“Eutyches (378-454 AD) was in charge of the monastery at Constantinople and was second in command, only lower than the Bishop, in terms of authority there.
Is Jesus a Blend of God & Man?
The early church taught that Jesus Christ was one person with two natures—a divine nature and a human nature.
Eutyches was guilty of over-emphasizing the fact that Jesus Christ was one person and blurred the distinction between his divine and human natures. This was opposite of Nestorius’ heresy.
About Eutyches, church historian Stephen Nichols writes: “To him Christ was a third thing (the Latin expression is tertium quid)….One new and different person fashioned out of two natures is how he liked to put it. That is a theological way of saying yellow and blue makes green.”
When asked by Florentius if he believed there were two natures in Christ, Eutyches argued that there was only one nature in Christ after the incarnation:
: “Do you or do you not admit that our Lord who is of the Virgin is consubstantial [with us] and of two natures after the incarnation?”
: “I admit that our Lord was of two natures before the union, but after the union one nature.”
Orthodox Response: Jesus Is Fully God & Fully Man
In his Tome, Leo the Great offers a beautiful response to the thought of Eutyches: “For just as the God [deity] is not changed by his compassion, so the man [manhood] is not swallowed up by the dignity [of the Godhead].” The human nature and the divine nature in Christ remain distinct and unmixed in the incarnation so that Jesus is truly God and truly man.
Flavian, who was the Bishop of Constantinople, called a synod that met at Constantinople in 448 at which the teachings of Eutyches were deemed heretical. In the Chalcedonian Creed there are phrases directed toward Eutyches: Christ is “to be acknowledged in two natures, without confusion, without change, without division, without separation; the distinction of natures being by no means taken away by the union but rather the property of each nature being preserved, and concurring in one person and one subsistence, not parted or divided in two persons, but one and the same Son, and only begotten, God the Word, the Lord Jesus Christ.”
Jesus Is Our Representative
Stephen Nichols clearly describes the problem with Eutyches’ teachings: “The problem with stressing the unity without the counterbalance of the two intact natures, as Eutyches does, is that Christ loses his human and divine identity. As such, he is not truly our representative. The Christ of Eutyches falls short of Paul’s teaching of Christ as the last Adam (Rom. 5:12-21Open in Logos Bible Software (if available); 1 Cor. 15:42-49Open in Logos Bible Software (if available)).”
The orthodox theologians of the first several centuries saw an intimate connection between the incarnation and the atoning work of Christ.
“Without detriment therefore to the properties of either substance which then came together in one person, majesty took on humility, strength weakness, eternity mortality; and for the paying off of the debt belonging to our condition, inviolable nature was united with passible nature, and true God and true man were combined to form one Lord, so that, as suits the needs of our case, one and the same Mediator between God and man, the man Christ Jesus, could both die with the one and rise again with the other.”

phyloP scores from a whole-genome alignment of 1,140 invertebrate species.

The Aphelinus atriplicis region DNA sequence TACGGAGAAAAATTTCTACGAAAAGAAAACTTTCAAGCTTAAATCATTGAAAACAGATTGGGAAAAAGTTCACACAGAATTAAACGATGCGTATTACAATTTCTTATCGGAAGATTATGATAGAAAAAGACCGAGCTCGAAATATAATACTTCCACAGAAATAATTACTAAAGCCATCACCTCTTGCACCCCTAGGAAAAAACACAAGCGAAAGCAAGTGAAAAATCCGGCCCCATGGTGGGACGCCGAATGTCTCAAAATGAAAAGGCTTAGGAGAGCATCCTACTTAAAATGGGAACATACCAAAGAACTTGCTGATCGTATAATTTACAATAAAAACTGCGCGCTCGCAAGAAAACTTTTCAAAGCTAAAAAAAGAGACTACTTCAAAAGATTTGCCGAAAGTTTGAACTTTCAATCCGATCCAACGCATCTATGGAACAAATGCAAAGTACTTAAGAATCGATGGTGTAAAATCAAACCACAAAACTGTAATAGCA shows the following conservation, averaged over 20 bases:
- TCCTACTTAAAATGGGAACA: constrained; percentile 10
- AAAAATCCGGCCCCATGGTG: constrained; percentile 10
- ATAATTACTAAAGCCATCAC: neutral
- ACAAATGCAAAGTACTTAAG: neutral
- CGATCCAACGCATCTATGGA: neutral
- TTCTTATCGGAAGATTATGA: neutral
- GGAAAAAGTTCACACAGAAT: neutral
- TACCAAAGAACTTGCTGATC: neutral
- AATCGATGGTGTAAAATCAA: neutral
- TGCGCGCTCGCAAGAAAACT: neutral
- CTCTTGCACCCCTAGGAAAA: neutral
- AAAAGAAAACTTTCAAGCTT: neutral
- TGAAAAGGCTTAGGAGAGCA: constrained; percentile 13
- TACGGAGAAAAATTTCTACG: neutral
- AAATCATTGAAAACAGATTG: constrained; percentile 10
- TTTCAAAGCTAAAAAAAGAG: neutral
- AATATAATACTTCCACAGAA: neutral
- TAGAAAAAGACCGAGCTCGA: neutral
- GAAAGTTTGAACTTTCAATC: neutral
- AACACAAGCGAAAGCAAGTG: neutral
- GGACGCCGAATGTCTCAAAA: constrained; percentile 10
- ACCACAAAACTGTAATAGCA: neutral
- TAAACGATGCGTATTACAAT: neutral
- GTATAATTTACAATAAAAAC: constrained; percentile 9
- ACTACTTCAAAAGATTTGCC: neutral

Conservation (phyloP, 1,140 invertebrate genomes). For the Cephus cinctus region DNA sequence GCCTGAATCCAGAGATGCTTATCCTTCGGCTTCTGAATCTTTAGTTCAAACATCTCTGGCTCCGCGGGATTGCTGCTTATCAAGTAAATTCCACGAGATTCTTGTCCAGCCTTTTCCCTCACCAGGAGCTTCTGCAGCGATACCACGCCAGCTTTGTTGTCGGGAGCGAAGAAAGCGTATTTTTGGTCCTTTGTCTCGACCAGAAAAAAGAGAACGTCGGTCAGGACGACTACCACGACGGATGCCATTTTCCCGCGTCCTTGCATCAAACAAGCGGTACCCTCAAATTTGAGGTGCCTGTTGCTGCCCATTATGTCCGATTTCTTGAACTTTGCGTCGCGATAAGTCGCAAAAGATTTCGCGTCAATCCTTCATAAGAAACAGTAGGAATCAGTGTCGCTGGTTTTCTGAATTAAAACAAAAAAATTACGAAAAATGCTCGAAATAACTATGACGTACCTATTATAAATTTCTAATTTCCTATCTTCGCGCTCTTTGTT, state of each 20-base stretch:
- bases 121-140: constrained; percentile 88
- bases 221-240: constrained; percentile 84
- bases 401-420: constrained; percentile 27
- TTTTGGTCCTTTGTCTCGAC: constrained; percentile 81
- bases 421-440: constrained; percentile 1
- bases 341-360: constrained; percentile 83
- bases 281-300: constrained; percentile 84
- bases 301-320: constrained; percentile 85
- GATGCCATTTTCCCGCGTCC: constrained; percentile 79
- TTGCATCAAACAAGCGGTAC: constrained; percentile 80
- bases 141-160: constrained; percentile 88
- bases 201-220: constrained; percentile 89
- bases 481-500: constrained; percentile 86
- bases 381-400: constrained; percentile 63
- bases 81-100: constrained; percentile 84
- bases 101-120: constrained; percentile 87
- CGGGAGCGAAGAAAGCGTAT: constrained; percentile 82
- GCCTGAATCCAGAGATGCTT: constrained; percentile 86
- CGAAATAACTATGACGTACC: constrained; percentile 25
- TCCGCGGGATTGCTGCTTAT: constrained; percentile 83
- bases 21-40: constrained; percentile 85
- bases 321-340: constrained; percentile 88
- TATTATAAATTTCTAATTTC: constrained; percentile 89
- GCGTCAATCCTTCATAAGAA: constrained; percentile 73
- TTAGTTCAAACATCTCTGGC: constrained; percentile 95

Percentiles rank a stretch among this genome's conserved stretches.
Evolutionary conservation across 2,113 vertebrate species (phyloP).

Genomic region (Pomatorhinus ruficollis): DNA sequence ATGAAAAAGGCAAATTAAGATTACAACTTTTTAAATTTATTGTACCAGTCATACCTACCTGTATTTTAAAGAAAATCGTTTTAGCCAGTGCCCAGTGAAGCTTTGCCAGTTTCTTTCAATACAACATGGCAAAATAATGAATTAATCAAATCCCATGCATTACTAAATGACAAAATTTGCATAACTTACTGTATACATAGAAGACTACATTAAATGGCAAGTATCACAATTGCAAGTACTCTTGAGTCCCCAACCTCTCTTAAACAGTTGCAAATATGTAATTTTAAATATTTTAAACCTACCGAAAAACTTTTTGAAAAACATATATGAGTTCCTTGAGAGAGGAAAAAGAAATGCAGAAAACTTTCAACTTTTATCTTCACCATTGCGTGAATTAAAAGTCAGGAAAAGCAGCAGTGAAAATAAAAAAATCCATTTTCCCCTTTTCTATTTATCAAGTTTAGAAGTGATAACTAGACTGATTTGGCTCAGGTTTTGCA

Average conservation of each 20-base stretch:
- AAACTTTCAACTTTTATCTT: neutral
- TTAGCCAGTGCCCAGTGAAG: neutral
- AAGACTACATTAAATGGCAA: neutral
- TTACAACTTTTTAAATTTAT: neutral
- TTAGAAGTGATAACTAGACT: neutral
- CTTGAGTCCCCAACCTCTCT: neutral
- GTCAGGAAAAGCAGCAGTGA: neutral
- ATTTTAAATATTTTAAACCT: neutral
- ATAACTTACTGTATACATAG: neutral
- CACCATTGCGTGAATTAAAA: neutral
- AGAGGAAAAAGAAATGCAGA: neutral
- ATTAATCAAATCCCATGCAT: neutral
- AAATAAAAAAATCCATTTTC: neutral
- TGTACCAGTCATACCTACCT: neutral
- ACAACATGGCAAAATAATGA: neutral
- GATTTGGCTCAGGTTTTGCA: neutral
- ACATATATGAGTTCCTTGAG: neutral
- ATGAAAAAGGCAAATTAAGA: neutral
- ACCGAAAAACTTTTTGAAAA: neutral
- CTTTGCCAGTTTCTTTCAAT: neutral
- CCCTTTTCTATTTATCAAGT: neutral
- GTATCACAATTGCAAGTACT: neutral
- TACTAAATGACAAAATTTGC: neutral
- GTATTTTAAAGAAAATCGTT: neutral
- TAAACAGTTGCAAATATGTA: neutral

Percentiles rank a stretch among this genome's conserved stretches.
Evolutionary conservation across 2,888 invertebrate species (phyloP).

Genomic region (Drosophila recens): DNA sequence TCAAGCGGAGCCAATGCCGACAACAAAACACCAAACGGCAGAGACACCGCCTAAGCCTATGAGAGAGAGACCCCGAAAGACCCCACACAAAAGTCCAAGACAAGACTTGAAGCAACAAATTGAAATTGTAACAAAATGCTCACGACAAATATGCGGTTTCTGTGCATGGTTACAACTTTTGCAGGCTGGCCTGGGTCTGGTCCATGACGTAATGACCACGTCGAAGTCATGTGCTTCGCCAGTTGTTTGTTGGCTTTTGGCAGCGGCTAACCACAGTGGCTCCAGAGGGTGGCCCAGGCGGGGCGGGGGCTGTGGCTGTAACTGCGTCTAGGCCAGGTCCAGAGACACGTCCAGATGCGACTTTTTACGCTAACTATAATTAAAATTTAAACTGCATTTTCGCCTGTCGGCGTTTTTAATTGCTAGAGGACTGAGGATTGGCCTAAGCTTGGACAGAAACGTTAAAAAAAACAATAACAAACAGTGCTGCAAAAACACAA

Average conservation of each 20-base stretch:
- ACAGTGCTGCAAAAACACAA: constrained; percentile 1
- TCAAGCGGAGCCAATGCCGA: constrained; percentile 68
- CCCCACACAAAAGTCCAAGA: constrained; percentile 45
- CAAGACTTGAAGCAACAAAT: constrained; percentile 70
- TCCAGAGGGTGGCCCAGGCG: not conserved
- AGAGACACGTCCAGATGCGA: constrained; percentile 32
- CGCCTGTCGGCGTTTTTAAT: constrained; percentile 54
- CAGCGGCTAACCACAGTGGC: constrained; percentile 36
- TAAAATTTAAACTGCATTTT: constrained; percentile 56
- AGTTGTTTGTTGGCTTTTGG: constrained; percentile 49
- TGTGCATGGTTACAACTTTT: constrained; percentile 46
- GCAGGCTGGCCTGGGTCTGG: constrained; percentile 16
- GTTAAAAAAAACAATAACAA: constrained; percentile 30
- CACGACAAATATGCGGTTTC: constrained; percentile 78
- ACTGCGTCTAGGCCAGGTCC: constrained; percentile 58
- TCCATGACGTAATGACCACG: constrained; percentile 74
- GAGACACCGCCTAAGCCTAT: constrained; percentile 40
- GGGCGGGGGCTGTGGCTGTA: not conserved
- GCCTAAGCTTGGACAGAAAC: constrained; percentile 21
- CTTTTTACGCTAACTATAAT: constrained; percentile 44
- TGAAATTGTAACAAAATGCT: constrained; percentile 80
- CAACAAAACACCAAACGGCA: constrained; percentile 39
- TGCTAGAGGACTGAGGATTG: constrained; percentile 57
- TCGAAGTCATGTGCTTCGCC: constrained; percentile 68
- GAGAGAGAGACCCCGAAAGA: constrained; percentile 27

Summa Catechetica, "Neque enim quaero intelligere ut credam, sed credo ut intelligam." – St Anselm, "“Si comprehendus, non est Deus.” -St Augustine, "Let your religion be less of a theory, and more of a love affair." -G.K. Chesterton, "And above all, be on your guard not to want to get anything done by force, because God has given free will to everyone and wants to force no one, but only proposes, invites and counsels." –St. Angela Merici, “Yet such are the pity and compassion of this Lord of ours, so desirous is He that we should seek Him and enjoy His company, that in one way or another He never ceases calling us to Him . . . God here speaks to souls through words uttered by pious people, by sermons or good books, and in many other such ways.” —St. Teresa of Avila, "I want a laity, not arrogant, not rash in speech, not disputatious, but men and women who know their religion, who enter into it, who know just where they stand, who know what they hold and what they do not, and who know their creed so well that they can give an account of it."- Bl John Henry Newman, Cong. Orat., "We cannot always have access to a spiritual Father for counsel in our actions and in our doubts, but reading will abundantly supply his place by giving us directions to escape the illusions of the devil and of our own self-love, and at the same time to submit to the divine will.” —St. Alphonsus Ligouri, "The harm that comes to souls from the lack of reading holy books makes me shudder . . . What power spiritual reading has to lead to a change of course, and to make even worldly people enter into the way of perfection." –St. Padre Pio, "Screens may grab our attention, but books change our lives!" – Word on Fire, "Reading has made many saints!" -St Josemaría Escrivá, "Do you pray? You speak to the Bridegroom. Do you read? He speaks to you." —St. Jerome, from his Letter 22 to Eustochium, "Encounter, not confrontation; attraction, not promotion; dialogue, not debate." -cf Pope Francis, "God here speaks to souls through…good books“ – St Teresa of Avila, Interior Castle, "You will not see anyone who is really striving after his advancement who is not given to spiritual reading. And as to him who neglects it, the fact will soon be observed by his progress.” -St Athanasius, "To convert someone, go and take them by the hand and guide them." -St Thomas Aquinas, OP. 1 saint ruins ALL the cynicism in Hell & on Earth. “When we pray we talk to God; when we read God talks to us…All spiritual growth comes from reading and reflection.” -St Isidore of Seville, “Also in some meditations today I earnestly asked our Lord to watch over my compositions that they might do me no harm through the enmity or imprudence of any man or my own; that He would have them as His own and employ or not employ them as He should see fit. And this I believe is heard.” -GM Hopkins, SJ, "Only God knows the good that can come about by reading one good Catholic book." — St. John Bosco, "Why don't you try explaining it to them?" – cf St Peter Canisius, SJ, Doctor of the Church, Doctor of the Catechism, "Already I was coming to appreciate that often apologetics consists of offering theological eye glasses of varying prescriptions to an inquirer. Only one prescription will give him clear sight; all the others will give him at best indistinct sight. What you want him to see—some particular truth of the Faith—will remain fuzzy to him until you come across theological eye glasses that precisely compensate for his particular defect of vision." -Karl Keating, "The more perfectly we know God, the more perfectly we love Him." -St Thomas Aquinas, OP, ST, I-II,67,6 ad 3, “But always when I was without a book, my soul would at once become disturbed, and my thoughts wandered." —St. Teresa of Avila, "Let those who think I have said too little and those who think I have said too much, forgive me; and let those who think I have said just enough thank God with me." –St. Augustine, "Without good books and spiritual reading, it will be morally impossible to save our souls." —St. Alphonsus Liguori "Never read books you aren't sure about. . . even supposing that these bad books are very well written from a literary point of view. Let me ask you this: Would you drink something you knew was poisoned just because it was offered to you in a golden cup?" -St. John Bosco " To teach in order to lead others to faith is the task of every preacher and of each believer." —St. Thomas Aquinas, OP. "Prayer purifies us, reading instructs us. Both are good when both are possible. Otherwise, prayer is better than reading." –St. Isidore of Seville “The aid of spiritual books is for you a necessity.… You, who are in the midst of battle, must protect yourself with the buckler of holy thoughts drawn from good books.” -St. John Chrysostom